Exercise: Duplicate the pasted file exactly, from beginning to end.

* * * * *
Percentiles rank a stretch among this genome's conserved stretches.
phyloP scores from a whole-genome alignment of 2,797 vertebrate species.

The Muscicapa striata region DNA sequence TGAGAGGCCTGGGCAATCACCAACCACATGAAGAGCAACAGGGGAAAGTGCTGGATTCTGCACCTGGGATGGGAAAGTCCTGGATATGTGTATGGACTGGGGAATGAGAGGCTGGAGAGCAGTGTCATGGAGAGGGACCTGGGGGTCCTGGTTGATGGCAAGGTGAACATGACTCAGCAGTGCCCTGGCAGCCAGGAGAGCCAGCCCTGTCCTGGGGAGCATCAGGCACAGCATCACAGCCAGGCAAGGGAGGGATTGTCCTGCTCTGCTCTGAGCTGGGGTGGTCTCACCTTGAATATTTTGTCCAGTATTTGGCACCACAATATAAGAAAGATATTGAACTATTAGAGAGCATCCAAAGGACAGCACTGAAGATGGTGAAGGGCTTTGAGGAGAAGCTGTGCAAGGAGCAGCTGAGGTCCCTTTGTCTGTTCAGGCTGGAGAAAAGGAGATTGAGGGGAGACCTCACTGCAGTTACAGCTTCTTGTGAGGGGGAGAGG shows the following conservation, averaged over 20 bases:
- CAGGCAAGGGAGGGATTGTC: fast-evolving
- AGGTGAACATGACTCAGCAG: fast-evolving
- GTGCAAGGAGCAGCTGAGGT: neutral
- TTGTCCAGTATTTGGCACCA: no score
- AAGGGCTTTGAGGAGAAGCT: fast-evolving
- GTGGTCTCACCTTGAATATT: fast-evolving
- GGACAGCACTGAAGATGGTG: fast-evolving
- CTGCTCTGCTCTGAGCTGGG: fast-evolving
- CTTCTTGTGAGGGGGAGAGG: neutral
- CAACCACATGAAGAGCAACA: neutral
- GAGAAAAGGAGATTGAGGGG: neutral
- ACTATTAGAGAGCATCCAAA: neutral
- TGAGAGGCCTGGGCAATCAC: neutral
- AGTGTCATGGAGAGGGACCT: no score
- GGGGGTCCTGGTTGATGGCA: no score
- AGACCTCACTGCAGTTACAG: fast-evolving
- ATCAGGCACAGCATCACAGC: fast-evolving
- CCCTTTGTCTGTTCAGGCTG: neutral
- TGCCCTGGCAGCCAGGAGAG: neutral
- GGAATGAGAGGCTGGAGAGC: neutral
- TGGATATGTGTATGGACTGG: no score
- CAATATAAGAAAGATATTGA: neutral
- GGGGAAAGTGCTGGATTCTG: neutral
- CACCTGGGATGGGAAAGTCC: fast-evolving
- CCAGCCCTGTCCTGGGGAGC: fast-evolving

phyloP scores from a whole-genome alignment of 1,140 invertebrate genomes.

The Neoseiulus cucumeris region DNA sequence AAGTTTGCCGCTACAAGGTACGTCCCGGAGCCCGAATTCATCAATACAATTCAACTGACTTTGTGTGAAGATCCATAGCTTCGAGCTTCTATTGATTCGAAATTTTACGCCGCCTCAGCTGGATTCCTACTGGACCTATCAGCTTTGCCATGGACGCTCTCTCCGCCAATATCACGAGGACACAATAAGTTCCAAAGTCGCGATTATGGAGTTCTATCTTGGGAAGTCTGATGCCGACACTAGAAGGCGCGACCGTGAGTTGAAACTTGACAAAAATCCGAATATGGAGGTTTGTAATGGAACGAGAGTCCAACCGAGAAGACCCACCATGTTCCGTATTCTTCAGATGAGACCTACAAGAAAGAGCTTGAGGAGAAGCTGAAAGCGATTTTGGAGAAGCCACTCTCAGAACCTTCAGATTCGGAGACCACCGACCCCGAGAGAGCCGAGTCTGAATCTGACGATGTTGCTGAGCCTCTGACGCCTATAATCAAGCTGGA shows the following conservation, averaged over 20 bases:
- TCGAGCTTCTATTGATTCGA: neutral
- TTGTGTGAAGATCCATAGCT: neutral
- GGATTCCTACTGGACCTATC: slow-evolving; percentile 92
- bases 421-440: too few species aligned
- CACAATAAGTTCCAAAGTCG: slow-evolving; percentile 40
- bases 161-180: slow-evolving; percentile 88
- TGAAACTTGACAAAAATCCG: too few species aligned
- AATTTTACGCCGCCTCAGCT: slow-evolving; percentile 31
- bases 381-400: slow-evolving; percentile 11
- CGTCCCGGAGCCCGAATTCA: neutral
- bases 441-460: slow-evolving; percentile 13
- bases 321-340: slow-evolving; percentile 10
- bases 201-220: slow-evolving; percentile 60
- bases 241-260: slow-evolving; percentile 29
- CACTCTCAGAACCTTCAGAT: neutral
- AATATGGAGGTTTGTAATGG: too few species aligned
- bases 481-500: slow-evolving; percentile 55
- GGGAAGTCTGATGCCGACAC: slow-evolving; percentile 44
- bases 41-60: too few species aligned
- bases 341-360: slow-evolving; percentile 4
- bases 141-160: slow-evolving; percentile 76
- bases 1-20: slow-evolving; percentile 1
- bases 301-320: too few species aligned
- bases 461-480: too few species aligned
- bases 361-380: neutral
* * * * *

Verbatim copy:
Percentiles rank a stretch among this genome's conserved stretches.
phyloP scores from a whole-genome alignment of 2,797 vertebrate species.

The Muscicapa striata region DNA sequence TGAGAGGCCTGGGCAATCACCAACCACATGAAGAGCAACAGGGGAAAGTGCTGGATTCTGCACCTGGGATGGGAAAGTCCTGGATATGTGTATGGACTGGGGAATGAGAGGCTGGAGAGCAGTGTCATGGAGAGGGACCTGGGGGTCCTGGTTGATGGCAAGGTGAACATGACTCAGCAGTGCCCTGGCAGCCAGGAGAGCCAGCCCTGTCCTGGGGAGCATCAGGCACAGCATCACAGCCAGGCAAGGGAGGGATTGTCCTGCTCTGCTCTGAGCTGGGGTGGTCTCACCTTGAATATTTTGTCCAGTATTTGGCACCACAATATAAGAAAGATATTGAACTATTAGAGAGCATCCAAAGGACAGCACTGAAGATGGTGAAGGGCTTTGAGGAGAAGCTGTGCAAGGAGCAGCTGAGGTCCCTTTGTCTGTTCAGGCTGGAGAAAAGGAGATTGAGGGGAGACCTCACTGCAGTTACAGCTTCTTGTGAGGGGGAGAGG shows the following conservation, averaged over 20 bases:
- CAGGCAAGGGAGGGATTGTC: fast-evolving
- AGGTGAACATGACTCAGCAG: fast-evolving
- GTGCAAGGAGCAGCTGAGGT: neutral
- TTGTCCAGTATTTGGCACCA: no score
- AAGGGCTTTGAGGAGAAGCT: fast-evolving
- GTGGTCTCACCTTGAATATT: fast-evolving
- GGACAGCACTGAAGATGGTG: fast-evolving
- CTGCTCTGCTCTGAGCTGGG: fast-evolving
- CTTCTTGTGAGGGGGAGAGG: neutral
- CAACCACATGAAGAGCAACA: neutral
- GAGAAAAGGAGATTGAGGGG: neutral
- ACTATTAGAGAGCATCCAAA: neutral
- TGAGAGGCCTGGGCAATCAC: neutral
- AGTGTCATGGAGAGGGACCT: no score
- GGGGGTCCTGGTTGATGGCA: no score
- AGACCTCACTGCAGTTACAG: fast-evolving
- ATCAGGCACAGCATCACAGC: fast-evolving
- CCCTTTGTCTGTTCAGGCTG: neutral
- TGCCCTGGCAGCCAGGAGAG: neutral
- GGAATGAGAGGCTGGAGAGC: neutral
- TGGATATGTGTATGGACTGG: no score
- CAATATAAGAAAGATATTGA: neutral
- GGGGAAAGTGCTGGATTCTG: neutral
- CACCTGGGATGGGAAAGTCC: fast-evolving
- CCAGCCCTGTCCTGGGGAGC: fast-evolving

phyloP scores from a whole-genome alignment of 1,140 invertebrate genomes.

The Neoseiulus cucumeris region DNA sequence AAGTTTGCCGCTACAAGGTACGTCCCGGAGCCCGAATTCATCAATACAATTCAACTGACTTTGTGTGAAGATCCATAGCTTCGAGCTTCTATTGATTCGAAATTTTACGCCGCCTCAGCTGGATTCCTACTGGACCTATCAGCTTTGCCATGGACGCTCTCTCCGCCAATATCACGAGGACACAATAAGTTCCAAAGTCGCGATTATGGAGTTCTATCTTGGGAAGTCTGATGCCGACACTAGAAGGCGCGACCGTGAGTTGAAACTTGACAAAAATCCGAATATGGAGGTTTGTAATGGAACGAGAGTCCAACCGAGAAGACCCACCATGTTCCGTATTCTTCAGATGAGACCTACAAGAAAGAGCTTGAGGAGAAGCTGAAAGCGATTTTGGAGAAGCCACTCTCAGAACCTTCAGATTCGGAGACCACCGACCCCGAGAGAGCCGAGTCTGAATCTGACGATGTTGCTGAGCCTCTGACGCCTATAATCAAGCTGGA shows the following conservation, averaged over 20 bases:
- TCGAGCTTCTATTGATTCGA: neutral
- TTGTGTGAAGATCCATAGCT: neutral
- GGATTCCTACTGGACCTATC: slow-evolving; percentile 92
- bases 421-440: too few species aligned
- CACAATAAGTTCCAAAGTCG: slow-evolving; percentile 40
- bases 161-180: slow-evolving; percentile 88
- TGAAACTTGACAAAAATCCG: too few species aligned
- AATTTTACGCCGCCTCAGCT: slow-evolving; percentile 31
- bases 381-400: slow-evolving; percentile 11
- CGTCCCGGAGCCCGAATTCA: neutral
- bases 441-460: slow-evolving; percentile 13
- bases 321-340: slow-evolving; percentile 10
- bases 201-220: slow-evolving; percentile 60
- bases 241-260: slow-evolving; percentile 29
- CACTCTCAGAACCTTCAGAT: neutral
- AATATGGAGGTTTGTAATGG: too few species aligned
- bases 481-500: slow-evolving; percentile 55
- GGGAAGTCTGATGCCGACAC: slow-evolving; percentile 44
- bases 41-60: too few species aligned
- bases 341-360: slow-evolving; percentile 4
- bases 141-160: slow-evolving; percentile 76
- bases 1-20: slow-evolving; percentile 1
- bases 301-320: too few species aligned
- bases 461-480: too few species aligned
- bases 361-380: neutral